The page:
AFT Charter School Study Sparks Heated National Debate
A national report suggesting that charter school students lag behind their counterparts in regular public schools touched off a late-summer tempest among proponents and critics of charter schools.
The study, produced by the American Federation of Teachers and the subject of the lead story in The New York Times on Aug. 18, was made more controversial by its implicit suggestion that the U.S. Department of Education had tried to bury federal test data that reflect poorly on such schools.
Enrolling 800,000-plus children in 38 states, charter schools are public schools that operate outside the bounds of school district authority—often in exchange for guarantees of improved academic achievement. They are a favored education improvement strategy of the Bush administration, which supports them with grants and a Web site. The federal No Child Left Behind Act also points to charter schools—now numbering about 3,000—as an important option for children in schools that fail to improve test scores.
Federal education officials, for their part, denied they had held back any data on charter schools, and they joined in a barrage of criticism of the AFT report.
But there was no denying that the study, the first to assess children’s progress in charter schools nationally on a common set of tests, had made a splash in the continuing national policy debate over alternatives to traditional public education.
"The yellow light is up for charter schools now," said Priscilla Wohlstetter, a researcher from the University of Southern California, in Los Angeles, who has studied the startup schools. The study, she said, is "certainly a reason to make sure authorizers [of charter schools] use caution in doing their job."
Other longtime observers of charter schools saw in the findings a harsher indictment of the rhetoric that has helped fuel the nationwide movement.
"This was all based on how market forces would improve education, and now we know we really have no evidence of that," said Amy Stuart Wells, a sociology professor at Teachers College, Columbia University.
Delays Prompt Study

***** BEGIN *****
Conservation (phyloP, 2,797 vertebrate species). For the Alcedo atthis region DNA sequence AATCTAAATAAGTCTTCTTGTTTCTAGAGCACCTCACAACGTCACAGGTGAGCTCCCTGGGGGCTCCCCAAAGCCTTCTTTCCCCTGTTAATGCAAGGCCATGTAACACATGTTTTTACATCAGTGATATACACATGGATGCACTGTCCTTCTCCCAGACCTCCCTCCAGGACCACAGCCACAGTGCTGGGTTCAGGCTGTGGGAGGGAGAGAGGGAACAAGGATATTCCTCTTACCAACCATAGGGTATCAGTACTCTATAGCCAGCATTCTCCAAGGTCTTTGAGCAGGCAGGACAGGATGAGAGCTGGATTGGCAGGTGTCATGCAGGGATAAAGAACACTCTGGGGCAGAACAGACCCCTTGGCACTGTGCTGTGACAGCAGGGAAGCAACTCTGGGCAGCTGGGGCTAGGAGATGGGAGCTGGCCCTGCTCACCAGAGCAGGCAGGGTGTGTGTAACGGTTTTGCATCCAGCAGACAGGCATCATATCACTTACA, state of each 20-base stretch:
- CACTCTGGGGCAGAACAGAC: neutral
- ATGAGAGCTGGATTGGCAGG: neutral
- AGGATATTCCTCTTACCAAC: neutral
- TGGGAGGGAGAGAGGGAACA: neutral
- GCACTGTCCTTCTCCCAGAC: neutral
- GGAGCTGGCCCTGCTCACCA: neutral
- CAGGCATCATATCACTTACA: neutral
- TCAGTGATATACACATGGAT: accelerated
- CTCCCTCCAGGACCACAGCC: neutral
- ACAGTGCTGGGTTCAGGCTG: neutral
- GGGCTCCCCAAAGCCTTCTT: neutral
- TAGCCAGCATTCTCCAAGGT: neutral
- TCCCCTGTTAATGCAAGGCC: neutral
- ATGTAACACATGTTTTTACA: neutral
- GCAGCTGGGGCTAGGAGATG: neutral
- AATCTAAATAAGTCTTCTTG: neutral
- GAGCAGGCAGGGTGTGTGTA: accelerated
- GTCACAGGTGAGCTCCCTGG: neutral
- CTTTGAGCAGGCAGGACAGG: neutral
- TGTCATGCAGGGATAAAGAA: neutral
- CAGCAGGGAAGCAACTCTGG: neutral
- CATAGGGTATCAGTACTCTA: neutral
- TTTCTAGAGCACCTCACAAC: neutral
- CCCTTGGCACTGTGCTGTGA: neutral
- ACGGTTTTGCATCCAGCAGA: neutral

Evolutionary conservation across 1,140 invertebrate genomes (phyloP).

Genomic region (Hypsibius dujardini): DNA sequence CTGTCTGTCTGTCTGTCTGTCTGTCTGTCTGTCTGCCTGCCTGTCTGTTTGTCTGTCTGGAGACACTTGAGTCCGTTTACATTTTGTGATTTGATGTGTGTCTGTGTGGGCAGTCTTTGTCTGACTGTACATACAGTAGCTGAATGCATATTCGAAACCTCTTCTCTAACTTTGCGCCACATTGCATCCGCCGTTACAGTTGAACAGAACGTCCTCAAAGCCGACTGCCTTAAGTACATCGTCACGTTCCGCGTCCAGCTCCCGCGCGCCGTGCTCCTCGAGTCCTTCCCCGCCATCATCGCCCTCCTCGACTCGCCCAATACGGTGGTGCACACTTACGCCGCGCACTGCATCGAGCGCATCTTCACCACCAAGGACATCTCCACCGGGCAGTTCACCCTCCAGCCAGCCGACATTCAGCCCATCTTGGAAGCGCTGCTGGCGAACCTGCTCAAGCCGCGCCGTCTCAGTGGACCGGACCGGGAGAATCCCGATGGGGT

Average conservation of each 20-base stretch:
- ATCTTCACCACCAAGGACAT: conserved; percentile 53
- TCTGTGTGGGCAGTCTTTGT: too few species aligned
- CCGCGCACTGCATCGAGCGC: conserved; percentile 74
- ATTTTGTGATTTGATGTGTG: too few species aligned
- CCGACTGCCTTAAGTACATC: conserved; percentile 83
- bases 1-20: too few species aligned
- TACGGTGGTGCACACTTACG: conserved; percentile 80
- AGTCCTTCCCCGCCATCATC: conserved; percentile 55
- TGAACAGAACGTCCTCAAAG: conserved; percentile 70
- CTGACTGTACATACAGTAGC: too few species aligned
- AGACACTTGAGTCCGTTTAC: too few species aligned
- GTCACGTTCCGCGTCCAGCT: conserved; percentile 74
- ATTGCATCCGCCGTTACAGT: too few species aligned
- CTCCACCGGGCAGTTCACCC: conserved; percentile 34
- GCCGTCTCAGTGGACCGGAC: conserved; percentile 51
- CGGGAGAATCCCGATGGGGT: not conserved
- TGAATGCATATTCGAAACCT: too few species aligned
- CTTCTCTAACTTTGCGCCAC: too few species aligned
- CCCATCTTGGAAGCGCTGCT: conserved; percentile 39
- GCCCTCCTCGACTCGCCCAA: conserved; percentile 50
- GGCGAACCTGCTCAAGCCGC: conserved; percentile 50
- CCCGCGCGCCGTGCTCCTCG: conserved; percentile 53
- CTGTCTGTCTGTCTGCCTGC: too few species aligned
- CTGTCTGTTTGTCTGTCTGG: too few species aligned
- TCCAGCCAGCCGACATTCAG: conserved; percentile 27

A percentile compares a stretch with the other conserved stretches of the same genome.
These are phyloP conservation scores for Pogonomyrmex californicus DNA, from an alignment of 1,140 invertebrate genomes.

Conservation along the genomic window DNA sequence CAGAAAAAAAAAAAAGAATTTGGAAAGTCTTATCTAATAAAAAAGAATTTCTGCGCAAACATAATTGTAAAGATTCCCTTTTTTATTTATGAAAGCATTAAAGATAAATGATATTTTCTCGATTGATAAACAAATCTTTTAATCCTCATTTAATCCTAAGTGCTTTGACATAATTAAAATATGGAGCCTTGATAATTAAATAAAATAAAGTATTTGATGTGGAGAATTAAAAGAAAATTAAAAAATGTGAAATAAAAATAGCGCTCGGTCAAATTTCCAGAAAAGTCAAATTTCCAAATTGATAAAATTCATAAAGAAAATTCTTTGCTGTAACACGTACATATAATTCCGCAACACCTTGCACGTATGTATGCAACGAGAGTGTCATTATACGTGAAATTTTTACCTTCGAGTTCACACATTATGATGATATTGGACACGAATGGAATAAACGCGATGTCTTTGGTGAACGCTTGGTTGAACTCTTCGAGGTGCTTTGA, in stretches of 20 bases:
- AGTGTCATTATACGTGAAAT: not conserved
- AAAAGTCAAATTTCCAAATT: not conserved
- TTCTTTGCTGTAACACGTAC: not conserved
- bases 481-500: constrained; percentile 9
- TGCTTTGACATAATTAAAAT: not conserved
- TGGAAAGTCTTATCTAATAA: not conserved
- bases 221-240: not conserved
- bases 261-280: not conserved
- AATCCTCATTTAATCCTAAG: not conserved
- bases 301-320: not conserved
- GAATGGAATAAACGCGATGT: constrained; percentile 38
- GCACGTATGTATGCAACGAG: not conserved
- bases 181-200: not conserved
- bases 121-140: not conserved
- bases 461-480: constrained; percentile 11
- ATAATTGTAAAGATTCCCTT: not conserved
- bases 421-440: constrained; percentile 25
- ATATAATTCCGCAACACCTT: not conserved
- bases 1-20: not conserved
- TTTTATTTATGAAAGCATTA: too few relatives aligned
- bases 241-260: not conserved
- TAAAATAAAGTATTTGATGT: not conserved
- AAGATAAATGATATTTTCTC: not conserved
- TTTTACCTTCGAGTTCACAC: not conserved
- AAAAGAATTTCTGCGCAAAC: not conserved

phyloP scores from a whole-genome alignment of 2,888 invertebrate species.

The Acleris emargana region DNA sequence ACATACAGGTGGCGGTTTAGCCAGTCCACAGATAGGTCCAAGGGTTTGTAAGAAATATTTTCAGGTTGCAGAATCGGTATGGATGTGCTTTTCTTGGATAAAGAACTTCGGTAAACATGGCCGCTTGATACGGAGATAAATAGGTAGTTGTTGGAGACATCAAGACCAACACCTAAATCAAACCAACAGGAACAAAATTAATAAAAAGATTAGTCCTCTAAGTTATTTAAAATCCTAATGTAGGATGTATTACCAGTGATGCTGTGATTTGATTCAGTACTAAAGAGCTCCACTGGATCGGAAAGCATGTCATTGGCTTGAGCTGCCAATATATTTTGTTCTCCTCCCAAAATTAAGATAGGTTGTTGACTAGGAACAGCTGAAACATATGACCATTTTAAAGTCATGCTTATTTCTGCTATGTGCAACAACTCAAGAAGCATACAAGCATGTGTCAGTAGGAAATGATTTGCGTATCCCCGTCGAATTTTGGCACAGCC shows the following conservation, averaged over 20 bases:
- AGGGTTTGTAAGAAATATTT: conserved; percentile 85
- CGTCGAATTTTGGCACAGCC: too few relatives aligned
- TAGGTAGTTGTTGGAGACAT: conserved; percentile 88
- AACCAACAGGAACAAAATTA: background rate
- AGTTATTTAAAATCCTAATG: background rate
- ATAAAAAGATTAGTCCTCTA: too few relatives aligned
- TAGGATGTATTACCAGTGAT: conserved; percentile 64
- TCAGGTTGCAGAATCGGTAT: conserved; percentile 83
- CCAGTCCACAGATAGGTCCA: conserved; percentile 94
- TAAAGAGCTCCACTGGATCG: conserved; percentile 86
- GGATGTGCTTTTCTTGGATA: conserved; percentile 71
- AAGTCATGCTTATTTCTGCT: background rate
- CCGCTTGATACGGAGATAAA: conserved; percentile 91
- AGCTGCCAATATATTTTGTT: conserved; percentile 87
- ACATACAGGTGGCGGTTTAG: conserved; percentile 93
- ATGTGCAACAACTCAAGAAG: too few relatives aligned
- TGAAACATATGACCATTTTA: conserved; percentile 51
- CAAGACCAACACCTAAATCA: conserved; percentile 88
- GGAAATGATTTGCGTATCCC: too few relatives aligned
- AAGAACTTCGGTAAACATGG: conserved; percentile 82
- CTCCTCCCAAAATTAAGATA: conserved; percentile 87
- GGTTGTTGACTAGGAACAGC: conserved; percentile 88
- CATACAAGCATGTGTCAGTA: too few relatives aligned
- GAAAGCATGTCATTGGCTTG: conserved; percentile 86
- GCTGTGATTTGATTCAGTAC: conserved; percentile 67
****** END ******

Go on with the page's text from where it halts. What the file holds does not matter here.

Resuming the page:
Once welcoming of charter schools, the AFT has grown critical of them in recent years. Its new analysis draws on data from the National Assessment of Educational Progress, a barometer of student achievement that is mandated by Congress. In 2003, for the first time, federal officials collected data on a nationally representative sample of 167 such schools as part of that assessment. They put the scores online in November, along with the regular state-by-state results.
But the Education Department never advertised the figures’ availability. In reports to the national board that sets policy for NAEP, officials said they planned instead to do a more finely grained analysis of the data and publish the findings in January 2004—a date that has since been moved to the end of this year.
The delay prompted union analysts to mine the data themselves. They found that 4th graders attending charter schools performed about half a year behind students in other public schools in reading and mathematics. In 8th grade, charter school students trailed in math, but for reading, the differences were not statistically significant.
Those patterns remained when researchers adjusted the numbers to account for the higher proportions of poor students who attend charter schools and for the fact that the schools are clumped in inner cities, where achievement is generally lower.
Students in charters and regular public schools scored about the same, however, after researchers controlled for differences in the racial makeups of the schools. Likewise, achievement gaps between poor students and their better-off peers were wide in both charter and traditional public schools, the report says.